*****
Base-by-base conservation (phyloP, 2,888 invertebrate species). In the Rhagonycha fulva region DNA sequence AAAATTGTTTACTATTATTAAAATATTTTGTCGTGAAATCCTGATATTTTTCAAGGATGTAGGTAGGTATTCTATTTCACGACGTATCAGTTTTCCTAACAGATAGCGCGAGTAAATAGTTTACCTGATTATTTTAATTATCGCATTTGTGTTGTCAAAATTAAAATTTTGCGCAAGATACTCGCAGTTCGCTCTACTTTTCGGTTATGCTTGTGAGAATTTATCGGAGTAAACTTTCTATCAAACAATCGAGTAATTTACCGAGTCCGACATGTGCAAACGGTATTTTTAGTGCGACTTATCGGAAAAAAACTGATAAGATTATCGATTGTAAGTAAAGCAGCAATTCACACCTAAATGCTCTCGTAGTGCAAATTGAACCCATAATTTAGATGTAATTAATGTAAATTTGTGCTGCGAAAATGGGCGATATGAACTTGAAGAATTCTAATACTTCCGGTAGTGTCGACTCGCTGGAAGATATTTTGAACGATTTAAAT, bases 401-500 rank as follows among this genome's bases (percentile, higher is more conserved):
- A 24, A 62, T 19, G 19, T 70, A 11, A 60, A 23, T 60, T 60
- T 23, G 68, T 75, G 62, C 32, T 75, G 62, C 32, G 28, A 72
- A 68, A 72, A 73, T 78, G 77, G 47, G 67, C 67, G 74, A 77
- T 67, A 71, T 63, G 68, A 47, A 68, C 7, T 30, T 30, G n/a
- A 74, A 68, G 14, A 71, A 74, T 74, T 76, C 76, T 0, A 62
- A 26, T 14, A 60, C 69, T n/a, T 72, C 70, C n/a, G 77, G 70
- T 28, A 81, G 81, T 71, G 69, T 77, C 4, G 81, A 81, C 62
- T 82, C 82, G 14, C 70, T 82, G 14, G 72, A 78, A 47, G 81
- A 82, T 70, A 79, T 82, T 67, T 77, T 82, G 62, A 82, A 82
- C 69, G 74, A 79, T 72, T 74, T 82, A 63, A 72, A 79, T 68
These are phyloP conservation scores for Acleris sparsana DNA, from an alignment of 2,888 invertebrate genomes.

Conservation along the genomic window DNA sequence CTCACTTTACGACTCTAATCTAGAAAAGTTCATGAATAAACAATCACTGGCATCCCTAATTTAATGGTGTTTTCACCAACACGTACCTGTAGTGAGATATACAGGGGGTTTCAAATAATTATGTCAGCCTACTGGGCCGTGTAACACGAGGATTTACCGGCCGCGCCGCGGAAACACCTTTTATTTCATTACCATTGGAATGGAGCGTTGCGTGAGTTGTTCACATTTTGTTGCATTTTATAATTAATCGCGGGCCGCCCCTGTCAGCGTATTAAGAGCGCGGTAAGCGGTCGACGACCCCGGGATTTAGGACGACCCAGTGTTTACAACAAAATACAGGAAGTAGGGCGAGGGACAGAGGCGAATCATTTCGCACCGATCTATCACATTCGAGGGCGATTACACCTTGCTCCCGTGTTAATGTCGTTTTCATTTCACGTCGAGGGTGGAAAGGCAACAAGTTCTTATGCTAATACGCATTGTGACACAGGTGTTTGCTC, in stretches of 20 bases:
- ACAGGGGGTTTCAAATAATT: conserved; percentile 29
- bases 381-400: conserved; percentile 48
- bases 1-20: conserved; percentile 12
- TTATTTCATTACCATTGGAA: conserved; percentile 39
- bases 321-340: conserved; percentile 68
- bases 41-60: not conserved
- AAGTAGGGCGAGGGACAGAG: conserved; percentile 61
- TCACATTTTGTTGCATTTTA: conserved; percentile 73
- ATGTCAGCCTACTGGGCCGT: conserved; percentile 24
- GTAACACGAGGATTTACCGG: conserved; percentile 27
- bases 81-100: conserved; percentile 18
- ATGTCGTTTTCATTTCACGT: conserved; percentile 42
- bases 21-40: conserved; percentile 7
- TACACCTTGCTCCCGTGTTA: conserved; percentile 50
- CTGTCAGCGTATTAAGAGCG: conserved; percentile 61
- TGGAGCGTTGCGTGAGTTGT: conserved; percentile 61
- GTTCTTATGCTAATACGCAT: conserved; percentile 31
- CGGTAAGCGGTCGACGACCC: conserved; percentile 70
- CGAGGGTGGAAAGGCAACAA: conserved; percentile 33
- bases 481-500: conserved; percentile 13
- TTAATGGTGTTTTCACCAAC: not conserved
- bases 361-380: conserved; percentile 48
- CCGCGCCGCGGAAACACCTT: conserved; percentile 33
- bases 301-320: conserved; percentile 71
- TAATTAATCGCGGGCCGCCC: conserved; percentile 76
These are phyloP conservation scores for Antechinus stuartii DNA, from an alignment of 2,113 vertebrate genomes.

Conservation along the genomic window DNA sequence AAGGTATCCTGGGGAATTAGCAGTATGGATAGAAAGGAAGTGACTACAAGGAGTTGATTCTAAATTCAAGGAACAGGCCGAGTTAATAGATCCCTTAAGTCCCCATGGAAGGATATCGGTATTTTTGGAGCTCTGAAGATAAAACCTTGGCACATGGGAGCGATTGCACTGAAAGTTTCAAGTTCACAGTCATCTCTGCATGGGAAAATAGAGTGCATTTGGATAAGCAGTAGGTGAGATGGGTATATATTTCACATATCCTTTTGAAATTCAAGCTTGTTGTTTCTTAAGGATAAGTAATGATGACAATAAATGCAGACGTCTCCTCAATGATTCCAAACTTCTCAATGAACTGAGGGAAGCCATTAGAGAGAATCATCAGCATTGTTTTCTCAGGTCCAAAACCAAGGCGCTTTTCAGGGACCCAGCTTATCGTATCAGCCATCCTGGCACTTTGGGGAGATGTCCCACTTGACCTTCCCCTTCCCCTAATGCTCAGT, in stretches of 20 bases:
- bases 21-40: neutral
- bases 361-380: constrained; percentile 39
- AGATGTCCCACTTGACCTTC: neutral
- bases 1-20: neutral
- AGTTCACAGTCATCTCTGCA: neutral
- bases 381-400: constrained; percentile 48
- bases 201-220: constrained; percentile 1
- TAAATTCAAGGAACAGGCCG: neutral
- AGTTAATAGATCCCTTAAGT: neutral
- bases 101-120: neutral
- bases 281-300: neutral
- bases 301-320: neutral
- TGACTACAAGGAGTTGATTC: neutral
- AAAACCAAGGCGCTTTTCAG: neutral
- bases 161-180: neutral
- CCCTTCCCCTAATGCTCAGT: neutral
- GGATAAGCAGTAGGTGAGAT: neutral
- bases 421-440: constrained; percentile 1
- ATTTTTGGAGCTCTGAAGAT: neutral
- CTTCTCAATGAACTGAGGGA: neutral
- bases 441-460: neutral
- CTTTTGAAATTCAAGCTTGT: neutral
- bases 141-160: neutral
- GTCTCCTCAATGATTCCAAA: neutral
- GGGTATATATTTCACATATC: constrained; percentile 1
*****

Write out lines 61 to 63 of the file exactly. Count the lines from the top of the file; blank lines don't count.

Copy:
- bases 441-460: neutral
- CTTTTGAAATTCAAGCTTGT: neutral
- bases 141-160: neutral